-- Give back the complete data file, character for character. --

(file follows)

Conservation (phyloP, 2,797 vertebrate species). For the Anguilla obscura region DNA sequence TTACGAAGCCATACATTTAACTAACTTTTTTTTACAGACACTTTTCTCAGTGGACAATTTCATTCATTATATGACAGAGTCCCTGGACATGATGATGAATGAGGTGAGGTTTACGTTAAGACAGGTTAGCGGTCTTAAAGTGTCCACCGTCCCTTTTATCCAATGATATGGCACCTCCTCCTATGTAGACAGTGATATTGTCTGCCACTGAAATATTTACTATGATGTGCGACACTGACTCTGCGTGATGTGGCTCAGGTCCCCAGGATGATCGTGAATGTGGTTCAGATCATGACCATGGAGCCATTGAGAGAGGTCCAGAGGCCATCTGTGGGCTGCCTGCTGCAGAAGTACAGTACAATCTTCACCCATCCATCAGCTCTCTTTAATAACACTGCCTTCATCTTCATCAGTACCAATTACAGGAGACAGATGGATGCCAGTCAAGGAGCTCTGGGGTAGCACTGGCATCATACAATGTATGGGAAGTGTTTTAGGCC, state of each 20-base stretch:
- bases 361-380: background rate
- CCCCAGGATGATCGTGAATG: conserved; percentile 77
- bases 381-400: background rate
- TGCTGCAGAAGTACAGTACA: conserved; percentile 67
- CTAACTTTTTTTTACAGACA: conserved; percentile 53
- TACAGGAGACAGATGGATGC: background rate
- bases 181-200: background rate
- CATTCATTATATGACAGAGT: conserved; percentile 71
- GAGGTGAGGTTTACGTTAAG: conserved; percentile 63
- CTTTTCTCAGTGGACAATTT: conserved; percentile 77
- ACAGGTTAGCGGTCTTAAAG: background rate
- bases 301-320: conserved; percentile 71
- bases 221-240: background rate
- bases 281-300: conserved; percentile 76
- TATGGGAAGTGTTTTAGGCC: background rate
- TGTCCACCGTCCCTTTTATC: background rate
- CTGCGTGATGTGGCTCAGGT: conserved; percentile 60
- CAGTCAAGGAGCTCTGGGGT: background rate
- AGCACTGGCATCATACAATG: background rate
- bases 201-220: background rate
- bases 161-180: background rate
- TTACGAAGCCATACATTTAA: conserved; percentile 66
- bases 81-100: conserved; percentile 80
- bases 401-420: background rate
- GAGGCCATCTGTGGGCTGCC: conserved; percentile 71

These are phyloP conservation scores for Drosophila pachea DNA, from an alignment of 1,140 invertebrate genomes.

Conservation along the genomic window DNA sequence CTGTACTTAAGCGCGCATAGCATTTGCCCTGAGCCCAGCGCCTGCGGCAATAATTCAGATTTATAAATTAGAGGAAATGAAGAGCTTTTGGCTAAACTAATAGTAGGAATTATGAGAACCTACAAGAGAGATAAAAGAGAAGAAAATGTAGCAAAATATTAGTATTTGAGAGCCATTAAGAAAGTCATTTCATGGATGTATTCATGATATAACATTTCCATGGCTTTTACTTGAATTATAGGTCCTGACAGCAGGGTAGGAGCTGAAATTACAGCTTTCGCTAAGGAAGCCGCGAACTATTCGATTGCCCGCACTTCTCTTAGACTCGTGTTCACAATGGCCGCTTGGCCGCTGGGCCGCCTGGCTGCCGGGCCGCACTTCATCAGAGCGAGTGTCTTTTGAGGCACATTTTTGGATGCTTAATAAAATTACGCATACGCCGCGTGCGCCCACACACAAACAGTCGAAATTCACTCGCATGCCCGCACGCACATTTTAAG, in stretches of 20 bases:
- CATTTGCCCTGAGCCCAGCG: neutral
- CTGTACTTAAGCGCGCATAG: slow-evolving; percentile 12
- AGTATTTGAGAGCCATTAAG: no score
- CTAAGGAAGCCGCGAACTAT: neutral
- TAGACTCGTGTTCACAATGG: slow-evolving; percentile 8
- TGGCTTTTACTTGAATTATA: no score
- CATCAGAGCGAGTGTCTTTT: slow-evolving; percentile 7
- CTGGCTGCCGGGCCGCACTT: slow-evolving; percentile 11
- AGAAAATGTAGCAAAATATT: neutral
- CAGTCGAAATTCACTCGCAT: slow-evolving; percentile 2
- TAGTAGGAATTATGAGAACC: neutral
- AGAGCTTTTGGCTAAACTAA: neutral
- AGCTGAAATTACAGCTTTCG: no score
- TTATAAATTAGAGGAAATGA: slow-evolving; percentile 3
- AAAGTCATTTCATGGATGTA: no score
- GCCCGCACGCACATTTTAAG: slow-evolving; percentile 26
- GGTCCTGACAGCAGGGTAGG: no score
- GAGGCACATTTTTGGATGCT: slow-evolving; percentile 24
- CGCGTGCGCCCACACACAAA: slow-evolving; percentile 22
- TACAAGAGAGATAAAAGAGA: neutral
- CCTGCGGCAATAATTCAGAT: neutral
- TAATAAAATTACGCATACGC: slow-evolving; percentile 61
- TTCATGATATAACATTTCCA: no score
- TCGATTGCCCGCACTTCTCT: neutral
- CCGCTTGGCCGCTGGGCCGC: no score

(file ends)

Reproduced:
Conservation (phyloP, 2,797 vertebrate species). For the Anguilla obscura region DNA sequence TTACGAAGCCATACATTTAACTAACTTTTTTTTACAGACACTTTTCTCAGTGGACAATTTCATTCATTATATGACAGAGTCCCTGGACATGATGATGAATGAGGTGAGGTTTACGTTAAGACAGGTTAGCGGTCTTAAAGTGTCCACCGTCCCTTTTATCCAATGATATGGCACCTCCTCCTATGTAGACAGTGATATTGTCTGCCACTGAAATATTTACTATGATGTGCGACACTGACTCTGCGTGATGTGGCTCAGGTCCCCAGGATGATCGTGAATGTGGTTCAGATCATGACCATGGAGCCATTGAGAGAGGTCCAGAGGCCATCTGTGGGCTGCCTGCTGCAGAAGTACAGTACAATCTTCACCCATCCATCAGCTCTCTTTAATAACACTGCCTTCATCTTCATCAGTACCAATTACAGGAGACAGATGGATGCCAGTCAAGGAGCTCTGGGGTAGCACTGGCATCATACAATGTATGGGAAGTGTTTTAGGCC, state of each 20-base stretch:
- bases 361-380: background rate
- CCCCAGGATGATCGTGAATG: conserved; percentile 77
- bases 381-400: background rate
- TGCTGCAGAAGTACAGTACA: conserved; percentile 67
- CTAACTTTTTTTTACAGACA: conserved; percentile 53
- TACAGGAGACAGATGGATGC: background rate
- bases 181-200: background rate
- CATTCATTATATGACAGAGT: conserved; percentile 71
- GAGGTGAGGTTTACGTTAAG: conserved; percentile 63
- CTTTTCTCAGTGGACAATTT: conserved; percentile 77
- ACAGGTTAGCGGTCTTAAAG: background rate
- bases 301-320: conserved; percentile 71
- bases 221-240: background rate
- bases 281-300: conserved; percentile 76
- TATGGGAAGTGTTTTAGGCC: background rate
- TGTCCACCGTCCCTTTTATC: background rate
- CTGCGTGATGTGGCTCAGGT: conserved; percentile 60
- CAGTCAAGGAGCTCTGGGGT: background rate
- AGCACTGGCATCATACAATG: background rate
- bases 201-220: background rate
- bases 161-180: background rate
- TTACGAAGCCATACATTTAA: conserved; percentile 66
- bases 81-100: conserved; percentile 80
- bases 401-420: background rate
- GAGGCCATCTGTGGGCTGCC: conserved; percentile 71

These are phyloP conservation scores for Drosophila pachea DNA, from an alignment of 1,140 invertebrate genomes.

Conservation along the genomic window DNA sequence CTGTACTTAAGCGCGCATAGCATTTGCCCTGAGCCCAGCGCCTGCGGCAATAATTCAGATTTATAAATTAGAGGAAATGAAGAGCTTTTGGCTAAACTAATAGTAGGAATTATGAGAACCTACAAGAGAGATAAAAGAGAAGAAAATGTAGCAAAATATTAGTATTTGAGAGCCATTAAGAAAGTCATTTCATGGATGTATTCATGATATAACATTTCCATGGCTTTTACTTGAATTATAGGTCCTGACAGCAGGGTAGGAGCTGAAATTACAGCTTTCGCTAAGGAAGCCGCGAACTATTCGATTGCCCGCACTTCTCTTAGACTCGTGTTCACAATGGCCGCTTGGCCGCTGGGCCGCCTGGCTGCCGGGCCGCACTTCATCAGAGCGAGTGTCTTTTGAGGCACATTTTTGGATGCTTAATAAAATTACGCATACGCCGCGTGCGCCCACACACAAACAGTCGAAATTCACTCGCATGCCCGCACGCACATTTTAAG, in stretches of 20 bases:
- CATTTGCCCTGAGCCCAGCG: neutral
- CTGTACTTAAGCGCGCATAG: slow-evolving; percentile 12
- AGTATTTGAGAGCCATTAAG: no score
- CTAAGGAAGCCGCGAACTAT: neutral
- TAGACTCGTGTTCACAATGG: slow-evolving; percentile 8
- TGGCTTTTACTTGAATTATA: no score
- CATCAGAGCGAGTGTCTTTT: slow-evolving; percentile 7
- CTGGCTGCCGGGCCGCACTT: slow-evolving; percentile 11
- AGAAAATGTAGCAAAATATT: neutral
- CAGTCGAAATTCACTCGCAT: slow-evolving; percentile 2
- TAGTAGGAATTATGAGAACC: neutral
- AGAGCTTTTGGCTAAACTAA: neutral
- AGCTGAAATTACAGCTTTCG: no score
- TTATAAATTAGAGGAAATGA: slow-evolving; percentile 3
- AAAGTCATTTCATGGATGTA: no score
- GCCCGCACGCACATTTTAAG: slow-evolving; percentile 26
- GGTCCTGACAGCAGGGTAGG: no score
- GAGGCACATTTTTGGATGCT: slow-evolving; percentile 24
- CGCGTGCGCCCACACACAAA: slow-evolving; percentile 22
- TACAAGAGAGATAAAAGAGA: neutral
- CCTGCGGCAATAATTCAGAT: neutral
- TAATAAAATTACGCATACGC: slow-evolving; percentile 61
- TTCATGATATAACATTTCCA: no score
- TCGATTGCCCGCACTTCTCT: neutral
- CCGCTTGGCCGCTGGGCCGC: no score